This news is classified in: Traditional Energy
Jun 15, 2023
Duke Energy Progress is seeking to recover costs for the fuel used to generate electricity for North Carolina homes and businesses. If approved by the North Carolina Utilities Commission (NCUC), residential rates would go up 4.3% at the end of this year – roughly half the 8.4% increase approved in 2022.
Rates would initially increase by 4.4% as of Dec. 1, then decline 0.1% on Jan. 1 when energy efficiency and demand-side management adjustments take effect.
If approved, the total monthly impact of these changes for a residential customer using 1,000 kilowatt-hours (kWh) of electricity would be an increase of $5.98, from $138.13 to $144.11 ($144.22 for December). Rates would remain well below the national average of $171.67, as of last winter.
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“While we continue to see increasing energy demand as a result of a growing economy, fuel prices have begun to stabilize, which is a positive sign for our customers,” said Kendal Bowman, Duke Energy’s North Carolina president. “Our North Carolina customers have consistently experienced below-average rates, and we’re working hard to keep customer bills as low as possible.”
The company does not profit from these increased fuel costs and proactively takes measures to insulate customers from volatility. For example, the company achieved $227 million in savings for North Carolina customers by aggressively managing fuel contracts to obtain the best price, substantially reducing the overall rate impact for customers. Also, carbon-free nuclear provides about half of North Carolina’s generation and helps minimize fuel volatility.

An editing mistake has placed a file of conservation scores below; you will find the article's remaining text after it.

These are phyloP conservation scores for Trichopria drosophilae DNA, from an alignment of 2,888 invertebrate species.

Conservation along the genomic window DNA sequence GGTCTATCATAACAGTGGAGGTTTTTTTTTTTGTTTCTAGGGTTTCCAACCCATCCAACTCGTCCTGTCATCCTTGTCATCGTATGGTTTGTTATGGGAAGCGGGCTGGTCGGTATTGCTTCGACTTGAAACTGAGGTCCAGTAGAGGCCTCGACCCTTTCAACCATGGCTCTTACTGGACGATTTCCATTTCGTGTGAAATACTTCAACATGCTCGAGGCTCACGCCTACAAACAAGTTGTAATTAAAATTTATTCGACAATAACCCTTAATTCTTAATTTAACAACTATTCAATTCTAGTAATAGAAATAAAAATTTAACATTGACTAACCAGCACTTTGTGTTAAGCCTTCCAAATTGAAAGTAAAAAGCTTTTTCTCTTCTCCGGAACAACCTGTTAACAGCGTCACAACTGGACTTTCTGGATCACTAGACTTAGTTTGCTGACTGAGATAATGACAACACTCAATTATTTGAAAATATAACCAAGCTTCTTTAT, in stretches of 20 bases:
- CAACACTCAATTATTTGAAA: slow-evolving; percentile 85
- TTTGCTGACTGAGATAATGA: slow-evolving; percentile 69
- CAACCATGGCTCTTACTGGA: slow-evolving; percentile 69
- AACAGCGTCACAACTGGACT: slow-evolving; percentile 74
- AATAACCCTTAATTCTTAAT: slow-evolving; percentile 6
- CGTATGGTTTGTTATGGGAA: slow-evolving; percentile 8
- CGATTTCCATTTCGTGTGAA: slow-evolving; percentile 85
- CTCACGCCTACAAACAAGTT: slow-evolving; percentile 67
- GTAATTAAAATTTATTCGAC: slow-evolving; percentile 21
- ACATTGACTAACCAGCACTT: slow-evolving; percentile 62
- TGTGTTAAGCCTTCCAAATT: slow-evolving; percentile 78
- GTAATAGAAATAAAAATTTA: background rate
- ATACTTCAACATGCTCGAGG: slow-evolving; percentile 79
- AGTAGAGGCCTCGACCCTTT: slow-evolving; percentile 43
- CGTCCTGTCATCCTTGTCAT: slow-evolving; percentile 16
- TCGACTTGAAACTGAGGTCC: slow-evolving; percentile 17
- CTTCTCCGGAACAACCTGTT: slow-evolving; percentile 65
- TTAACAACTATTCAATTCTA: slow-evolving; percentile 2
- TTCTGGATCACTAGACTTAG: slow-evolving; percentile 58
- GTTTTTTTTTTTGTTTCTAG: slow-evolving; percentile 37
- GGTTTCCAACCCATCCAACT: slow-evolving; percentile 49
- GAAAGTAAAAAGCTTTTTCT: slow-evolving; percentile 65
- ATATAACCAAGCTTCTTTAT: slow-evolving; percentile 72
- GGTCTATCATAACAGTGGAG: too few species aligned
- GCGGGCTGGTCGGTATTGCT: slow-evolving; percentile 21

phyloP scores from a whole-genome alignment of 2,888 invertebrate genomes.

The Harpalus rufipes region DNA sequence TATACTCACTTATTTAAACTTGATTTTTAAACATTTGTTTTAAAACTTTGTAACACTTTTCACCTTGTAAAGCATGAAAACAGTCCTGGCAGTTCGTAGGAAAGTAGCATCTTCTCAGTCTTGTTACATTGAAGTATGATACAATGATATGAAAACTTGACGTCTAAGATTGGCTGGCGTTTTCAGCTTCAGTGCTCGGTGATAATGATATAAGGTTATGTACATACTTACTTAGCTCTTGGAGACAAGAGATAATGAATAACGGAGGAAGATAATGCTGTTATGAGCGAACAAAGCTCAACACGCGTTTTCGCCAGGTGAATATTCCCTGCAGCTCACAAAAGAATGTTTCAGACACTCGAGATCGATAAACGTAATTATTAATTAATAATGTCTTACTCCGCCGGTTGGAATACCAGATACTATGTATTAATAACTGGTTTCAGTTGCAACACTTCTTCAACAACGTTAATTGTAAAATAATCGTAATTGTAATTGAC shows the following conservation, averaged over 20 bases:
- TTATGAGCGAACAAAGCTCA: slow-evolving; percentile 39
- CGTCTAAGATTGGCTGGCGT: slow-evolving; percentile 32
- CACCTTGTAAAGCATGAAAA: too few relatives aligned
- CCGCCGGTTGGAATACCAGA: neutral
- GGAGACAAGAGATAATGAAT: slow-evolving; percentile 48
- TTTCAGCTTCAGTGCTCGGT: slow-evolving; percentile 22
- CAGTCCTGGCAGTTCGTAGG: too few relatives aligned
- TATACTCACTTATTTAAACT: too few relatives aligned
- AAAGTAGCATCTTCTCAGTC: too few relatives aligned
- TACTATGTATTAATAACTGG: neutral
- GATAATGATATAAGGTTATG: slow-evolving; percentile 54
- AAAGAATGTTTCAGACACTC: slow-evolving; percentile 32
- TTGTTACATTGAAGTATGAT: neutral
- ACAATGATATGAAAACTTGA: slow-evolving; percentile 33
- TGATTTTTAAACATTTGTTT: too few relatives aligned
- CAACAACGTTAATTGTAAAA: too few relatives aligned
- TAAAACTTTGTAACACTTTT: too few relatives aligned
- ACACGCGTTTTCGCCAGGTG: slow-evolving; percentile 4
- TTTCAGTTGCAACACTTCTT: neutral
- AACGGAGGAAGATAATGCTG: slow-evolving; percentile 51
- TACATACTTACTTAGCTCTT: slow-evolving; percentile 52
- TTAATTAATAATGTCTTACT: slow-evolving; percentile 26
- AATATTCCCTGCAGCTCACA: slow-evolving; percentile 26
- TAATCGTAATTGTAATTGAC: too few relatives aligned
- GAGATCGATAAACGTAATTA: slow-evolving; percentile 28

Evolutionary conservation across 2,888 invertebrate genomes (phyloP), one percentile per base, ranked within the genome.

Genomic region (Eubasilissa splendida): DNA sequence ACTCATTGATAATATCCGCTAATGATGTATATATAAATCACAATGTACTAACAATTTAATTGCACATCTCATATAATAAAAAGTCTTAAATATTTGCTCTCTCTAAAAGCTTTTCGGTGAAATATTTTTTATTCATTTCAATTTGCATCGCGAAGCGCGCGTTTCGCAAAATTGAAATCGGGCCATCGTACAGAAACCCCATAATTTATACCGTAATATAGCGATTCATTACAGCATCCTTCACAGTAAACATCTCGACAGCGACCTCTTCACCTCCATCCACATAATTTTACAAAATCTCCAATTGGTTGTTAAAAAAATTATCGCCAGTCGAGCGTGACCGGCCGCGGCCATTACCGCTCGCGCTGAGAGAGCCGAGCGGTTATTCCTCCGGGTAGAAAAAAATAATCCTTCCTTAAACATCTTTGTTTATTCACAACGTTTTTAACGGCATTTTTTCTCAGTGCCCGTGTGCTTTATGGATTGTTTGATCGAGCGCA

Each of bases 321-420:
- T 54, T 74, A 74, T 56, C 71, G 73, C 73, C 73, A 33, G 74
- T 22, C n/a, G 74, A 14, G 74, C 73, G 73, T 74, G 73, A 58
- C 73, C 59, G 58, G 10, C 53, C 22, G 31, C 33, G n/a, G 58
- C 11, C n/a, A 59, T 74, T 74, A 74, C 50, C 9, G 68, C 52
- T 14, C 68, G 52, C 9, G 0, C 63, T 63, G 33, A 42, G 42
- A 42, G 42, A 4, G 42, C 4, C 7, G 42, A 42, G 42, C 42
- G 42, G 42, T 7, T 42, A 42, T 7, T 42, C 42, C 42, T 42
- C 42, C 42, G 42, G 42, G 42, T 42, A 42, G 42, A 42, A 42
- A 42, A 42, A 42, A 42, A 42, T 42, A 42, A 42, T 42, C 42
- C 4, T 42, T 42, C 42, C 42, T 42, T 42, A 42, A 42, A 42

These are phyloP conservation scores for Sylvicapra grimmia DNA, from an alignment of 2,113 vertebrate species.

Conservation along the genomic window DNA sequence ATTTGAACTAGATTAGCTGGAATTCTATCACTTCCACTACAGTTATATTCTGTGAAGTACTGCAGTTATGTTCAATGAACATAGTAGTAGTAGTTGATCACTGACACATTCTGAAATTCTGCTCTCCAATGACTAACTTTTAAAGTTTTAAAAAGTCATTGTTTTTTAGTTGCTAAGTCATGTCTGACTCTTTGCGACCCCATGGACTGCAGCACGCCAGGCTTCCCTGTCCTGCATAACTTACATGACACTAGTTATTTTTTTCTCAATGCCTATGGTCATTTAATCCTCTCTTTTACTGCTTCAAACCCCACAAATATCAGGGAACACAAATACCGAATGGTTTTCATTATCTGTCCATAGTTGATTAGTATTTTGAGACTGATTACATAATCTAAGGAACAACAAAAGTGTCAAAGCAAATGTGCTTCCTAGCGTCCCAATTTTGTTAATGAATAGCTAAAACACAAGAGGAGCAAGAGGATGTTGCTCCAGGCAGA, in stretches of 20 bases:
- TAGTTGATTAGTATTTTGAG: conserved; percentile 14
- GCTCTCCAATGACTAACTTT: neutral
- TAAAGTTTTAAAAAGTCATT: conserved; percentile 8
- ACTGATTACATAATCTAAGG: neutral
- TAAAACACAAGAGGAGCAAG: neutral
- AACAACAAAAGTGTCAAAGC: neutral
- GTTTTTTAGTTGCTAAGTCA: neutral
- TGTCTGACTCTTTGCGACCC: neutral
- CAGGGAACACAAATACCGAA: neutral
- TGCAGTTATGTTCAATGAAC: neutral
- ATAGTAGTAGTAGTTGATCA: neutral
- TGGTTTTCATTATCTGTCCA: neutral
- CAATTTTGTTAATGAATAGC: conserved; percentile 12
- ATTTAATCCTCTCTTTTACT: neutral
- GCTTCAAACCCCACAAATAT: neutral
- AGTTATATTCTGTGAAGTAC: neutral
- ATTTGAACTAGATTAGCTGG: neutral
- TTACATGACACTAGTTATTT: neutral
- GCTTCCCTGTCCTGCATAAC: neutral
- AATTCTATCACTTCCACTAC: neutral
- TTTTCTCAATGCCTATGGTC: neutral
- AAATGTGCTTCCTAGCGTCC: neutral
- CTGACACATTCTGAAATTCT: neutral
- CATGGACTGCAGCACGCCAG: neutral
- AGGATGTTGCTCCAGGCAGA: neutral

Water heating is typically the second-biggest user of energy in your home, behind air conditioning – experts say cold water is sufficient for cleaning laundry with modern detergents, and that cuts down on energy use.
To ensure accurate rates, the NCUC annually reviews the fuel costs required to serve customers. Learn more at Fuel Costs & Your Bill .
If approved, rates for typical bills of commercial and industrial customers would increase by 3.5% and 3.7%, respectively. The increase for all customer classes is primarily driven by an under-collection in fuel rates over the last year resulting from a sharp increase in fuel costs experienced during 2022 – Duke Energy Progress customers paid $445 million less than the actual cost of fuel. New rates will include recovery of this shortfall, which the company has financed on behalf of customers.
Driven by increased national and international demand and tight supplies, fuel prices rose sharply following the company’s 2022 fuel filing before falling in 2023. North Carolina law does not allow electric utilities to adjust rates during the billing period to address such customer underpayment.
Conversely, state utility regulation allows natural gas providers the opportunity to adjust monthly, if approved by regulators. For example, Piedmont Natural Gas recently filed its third rate reduction of the year. While fuel prices over the coming year are subject to change, this downward trend bodes well for customers in next year’s fuel filing.
Last June’s Duke Energy Progress annual filing increase for typical bills was 8.4% for residential customers, 4.6% for commercial customers and 5.6% for industrial customers, stemming from a post-COVID burst in economic activity and a $255 million under-collection.